Which of these ten digital mistakes are you making?

We all make mistakes. And in a fast-evolving space like digital, businesses make more mistakes than usual. Mistakes can be a great learning experience, but much better to learn from others’ mistakes than your own. So here are a few of the mistakes that I’ve seen businesses make. Hopefully your organisation can learn from them.  

1. Setting modest aspirations. Digital leadership requires radical thinking, and radical thinking requires bold ambition. Digital drives winner-takes-all economics, due to low fixed costs. Fast-followership is not fast enough. Modest ambitions drive below-modest outcomes.

2. Failing to provide senior sponsorship. Our surveys tell us that the CEO is personally involved in driving the digital agenda in 55% of organisations. That leaves 45% where they are not. Digital is sufficiently transformative that even a powerful CDO needs CEO help from time to time.  

3. Missing the big picture. Digital creates myriad short-term opportunities for every organisation. But a focus on the short-term all too often leads to missing what is really happening. For example in sectors where digital is most disruptive (e.g., banking, insurance, telco, travel, media) a fundamental re-think of the business model is required, not incremental improvement.

4. Underinvesting. As I mentioned in my last post about funding digital, the scale of the digital opportunity is huge. On average companies can uplift profits by 56% by applying digital well. Capturing that value requires commensurate investment. Yet most companies invest only a fraction of what is economically justified.  

5. Squeezing out digital talent. Every firm I speak with agrees that digital talent is both critical and scarce. But most companies don’t have a clear value proposition to attract ‘digital natives’. Worse, some companies attract high-potential digitally-skilled workers, but then ‘squeeze them out’ by creating a straight-jacketed environment that doesn’t allow them to flourish.

6. Competing with yourself. In many organisations, digital channels compete for customers, talent and funding with traditional channels (e.g., store or phone). All too often the heavy-hitters in the management team are running the traditional parts of the organisation, so digital get starved of the resource it deserves.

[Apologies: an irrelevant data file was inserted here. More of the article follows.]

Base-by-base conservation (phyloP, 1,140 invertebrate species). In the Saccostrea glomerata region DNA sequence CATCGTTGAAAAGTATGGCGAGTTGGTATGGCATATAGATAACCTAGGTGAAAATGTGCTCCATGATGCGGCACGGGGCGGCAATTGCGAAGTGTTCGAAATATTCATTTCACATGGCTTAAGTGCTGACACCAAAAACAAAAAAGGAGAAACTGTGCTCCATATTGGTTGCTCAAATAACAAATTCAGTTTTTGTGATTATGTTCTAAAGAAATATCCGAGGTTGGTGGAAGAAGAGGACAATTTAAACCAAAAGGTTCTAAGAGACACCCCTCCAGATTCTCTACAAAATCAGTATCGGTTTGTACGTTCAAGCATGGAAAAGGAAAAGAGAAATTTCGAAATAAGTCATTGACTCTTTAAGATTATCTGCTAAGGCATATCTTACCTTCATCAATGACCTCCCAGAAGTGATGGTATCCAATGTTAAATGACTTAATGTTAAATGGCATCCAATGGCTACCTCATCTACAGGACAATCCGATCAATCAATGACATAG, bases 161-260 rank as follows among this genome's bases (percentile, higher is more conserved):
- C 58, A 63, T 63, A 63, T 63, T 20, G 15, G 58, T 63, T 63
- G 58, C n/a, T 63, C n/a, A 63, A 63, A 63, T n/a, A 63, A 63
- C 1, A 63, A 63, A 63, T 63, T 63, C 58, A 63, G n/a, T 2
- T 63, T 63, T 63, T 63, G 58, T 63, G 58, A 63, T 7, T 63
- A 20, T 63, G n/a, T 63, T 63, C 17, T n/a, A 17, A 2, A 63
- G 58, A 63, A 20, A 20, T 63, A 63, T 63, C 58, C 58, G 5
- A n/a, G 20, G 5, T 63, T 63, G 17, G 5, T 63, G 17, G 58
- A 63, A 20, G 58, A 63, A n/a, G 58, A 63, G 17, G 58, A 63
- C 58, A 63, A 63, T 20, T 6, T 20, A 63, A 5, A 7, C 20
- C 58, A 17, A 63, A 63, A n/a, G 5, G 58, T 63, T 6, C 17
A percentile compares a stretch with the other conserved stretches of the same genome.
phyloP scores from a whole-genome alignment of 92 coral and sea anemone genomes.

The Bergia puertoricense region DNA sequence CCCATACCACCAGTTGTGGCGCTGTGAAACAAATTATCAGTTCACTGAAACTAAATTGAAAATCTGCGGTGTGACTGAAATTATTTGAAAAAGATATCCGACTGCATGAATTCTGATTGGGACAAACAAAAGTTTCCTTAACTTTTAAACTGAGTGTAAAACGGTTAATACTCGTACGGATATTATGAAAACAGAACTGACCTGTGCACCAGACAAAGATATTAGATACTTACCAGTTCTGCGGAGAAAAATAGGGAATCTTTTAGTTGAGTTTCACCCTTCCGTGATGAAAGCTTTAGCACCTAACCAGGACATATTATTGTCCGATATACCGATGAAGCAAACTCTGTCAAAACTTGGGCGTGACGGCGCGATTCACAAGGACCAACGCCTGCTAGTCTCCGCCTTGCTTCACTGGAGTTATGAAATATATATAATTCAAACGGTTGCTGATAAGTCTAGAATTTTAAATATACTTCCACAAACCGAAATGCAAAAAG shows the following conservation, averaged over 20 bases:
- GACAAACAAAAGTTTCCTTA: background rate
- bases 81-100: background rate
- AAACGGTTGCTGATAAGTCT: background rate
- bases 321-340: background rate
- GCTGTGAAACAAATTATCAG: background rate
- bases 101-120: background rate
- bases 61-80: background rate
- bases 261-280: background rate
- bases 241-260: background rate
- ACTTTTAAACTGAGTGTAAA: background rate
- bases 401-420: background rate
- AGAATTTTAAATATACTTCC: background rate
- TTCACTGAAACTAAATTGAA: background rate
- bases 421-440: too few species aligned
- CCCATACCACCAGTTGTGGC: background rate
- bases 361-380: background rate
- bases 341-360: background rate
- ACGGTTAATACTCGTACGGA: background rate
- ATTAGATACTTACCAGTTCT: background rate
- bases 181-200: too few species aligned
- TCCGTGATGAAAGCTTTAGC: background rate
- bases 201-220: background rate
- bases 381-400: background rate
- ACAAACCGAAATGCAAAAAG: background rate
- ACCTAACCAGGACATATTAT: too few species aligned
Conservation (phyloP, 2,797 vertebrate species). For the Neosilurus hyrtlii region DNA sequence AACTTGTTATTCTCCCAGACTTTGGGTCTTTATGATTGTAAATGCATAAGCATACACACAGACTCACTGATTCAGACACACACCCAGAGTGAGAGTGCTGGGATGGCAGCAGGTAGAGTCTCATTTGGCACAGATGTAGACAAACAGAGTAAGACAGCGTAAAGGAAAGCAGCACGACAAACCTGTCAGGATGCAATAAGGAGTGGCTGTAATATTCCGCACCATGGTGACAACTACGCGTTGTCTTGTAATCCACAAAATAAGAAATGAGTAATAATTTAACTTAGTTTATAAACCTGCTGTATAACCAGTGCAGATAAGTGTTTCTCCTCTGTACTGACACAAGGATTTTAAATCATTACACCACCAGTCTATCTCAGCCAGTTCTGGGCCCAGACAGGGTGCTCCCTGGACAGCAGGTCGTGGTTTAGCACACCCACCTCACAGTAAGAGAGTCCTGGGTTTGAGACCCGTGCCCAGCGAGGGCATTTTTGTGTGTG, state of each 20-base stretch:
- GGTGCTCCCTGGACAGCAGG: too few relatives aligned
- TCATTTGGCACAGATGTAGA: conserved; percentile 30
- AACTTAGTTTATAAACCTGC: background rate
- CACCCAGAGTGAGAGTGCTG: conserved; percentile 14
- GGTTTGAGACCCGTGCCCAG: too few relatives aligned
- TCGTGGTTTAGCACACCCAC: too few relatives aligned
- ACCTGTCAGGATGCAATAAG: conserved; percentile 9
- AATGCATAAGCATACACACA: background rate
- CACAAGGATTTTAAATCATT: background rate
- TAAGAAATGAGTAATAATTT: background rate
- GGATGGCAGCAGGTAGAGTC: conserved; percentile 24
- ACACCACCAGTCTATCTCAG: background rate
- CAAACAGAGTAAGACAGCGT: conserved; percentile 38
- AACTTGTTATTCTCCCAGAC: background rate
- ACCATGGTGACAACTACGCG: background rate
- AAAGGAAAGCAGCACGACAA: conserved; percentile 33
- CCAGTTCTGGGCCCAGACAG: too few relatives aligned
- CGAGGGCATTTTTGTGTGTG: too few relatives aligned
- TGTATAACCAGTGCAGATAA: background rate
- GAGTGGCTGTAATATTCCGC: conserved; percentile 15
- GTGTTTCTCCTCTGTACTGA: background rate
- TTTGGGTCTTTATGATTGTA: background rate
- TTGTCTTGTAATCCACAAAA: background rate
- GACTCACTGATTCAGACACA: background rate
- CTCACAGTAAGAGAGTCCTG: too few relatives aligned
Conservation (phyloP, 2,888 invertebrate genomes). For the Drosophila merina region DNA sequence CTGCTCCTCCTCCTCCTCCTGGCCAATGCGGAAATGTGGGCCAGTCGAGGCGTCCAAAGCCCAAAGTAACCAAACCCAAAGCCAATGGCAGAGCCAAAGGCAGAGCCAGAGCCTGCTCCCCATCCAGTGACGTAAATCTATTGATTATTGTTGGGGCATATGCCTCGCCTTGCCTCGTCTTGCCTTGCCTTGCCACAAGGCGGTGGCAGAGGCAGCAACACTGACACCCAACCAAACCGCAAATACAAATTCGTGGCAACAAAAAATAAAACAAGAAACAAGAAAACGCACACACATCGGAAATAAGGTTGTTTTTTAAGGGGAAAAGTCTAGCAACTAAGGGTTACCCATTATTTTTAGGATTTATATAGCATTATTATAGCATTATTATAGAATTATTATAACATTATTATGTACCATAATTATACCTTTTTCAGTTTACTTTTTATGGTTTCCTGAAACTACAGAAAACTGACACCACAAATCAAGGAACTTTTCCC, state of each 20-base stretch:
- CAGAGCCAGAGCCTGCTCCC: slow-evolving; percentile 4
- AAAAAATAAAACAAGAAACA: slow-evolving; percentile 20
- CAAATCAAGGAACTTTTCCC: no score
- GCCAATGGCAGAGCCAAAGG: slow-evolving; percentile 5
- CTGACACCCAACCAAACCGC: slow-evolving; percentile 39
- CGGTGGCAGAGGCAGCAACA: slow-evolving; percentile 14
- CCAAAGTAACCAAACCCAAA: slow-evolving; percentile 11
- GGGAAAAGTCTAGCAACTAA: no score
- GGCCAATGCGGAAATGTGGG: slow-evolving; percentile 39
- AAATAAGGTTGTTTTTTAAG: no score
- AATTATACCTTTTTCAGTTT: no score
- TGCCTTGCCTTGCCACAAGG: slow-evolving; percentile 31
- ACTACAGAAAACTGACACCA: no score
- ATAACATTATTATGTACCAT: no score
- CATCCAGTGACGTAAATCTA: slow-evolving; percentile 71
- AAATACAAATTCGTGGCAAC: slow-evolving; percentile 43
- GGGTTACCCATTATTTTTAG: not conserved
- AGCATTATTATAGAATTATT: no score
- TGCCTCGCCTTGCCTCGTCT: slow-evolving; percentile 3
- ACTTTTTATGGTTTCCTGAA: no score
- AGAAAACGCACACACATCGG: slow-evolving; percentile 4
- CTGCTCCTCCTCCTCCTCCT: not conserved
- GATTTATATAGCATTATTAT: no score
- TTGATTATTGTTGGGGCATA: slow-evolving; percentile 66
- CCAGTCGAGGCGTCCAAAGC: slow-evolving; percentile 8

7. Building instead of buying.  One reason why digital is synonymous with speed is that there is so much capability available on the market. Why hire when you can contract? Why buy hardware when you can rent space in the cloud?  Why build bespoke apps when you can tailor toolkits? Yet many companies persist with a ‘not invented here’ mind-set that is both expensive and slow.

8. Striving for perfection. The search for perfection can be powerful, especially when applied to driving an outstanding customer experience. But perfection can also kill agility, for example when it’s applied to a business case or a beta-version app. Many organisations, especially in heavily regulated industries, have a perfection habit that stifles progress. 

9. Undervaluing data. In a digital world data is the new oil. It can be directly monetized, used to upgrade the customer experience, used for better strategic decision making, used to manage risks, and many other applications. Data can be collected everywhere, from every interaction with a customer, employee or supplier. But vanishingly few companies have realised the value of the data they have, and still fewer are driving value from it. 

 10. Failing slowly. Digital leaders experiment widely, expect to fail frequently, and may attempt the same objective multiple times in different ways. But many companies hold on to ‘failure is not an option’ mind-sets, leading to drawn-out projects that hoover up cash and resource to save executive face.

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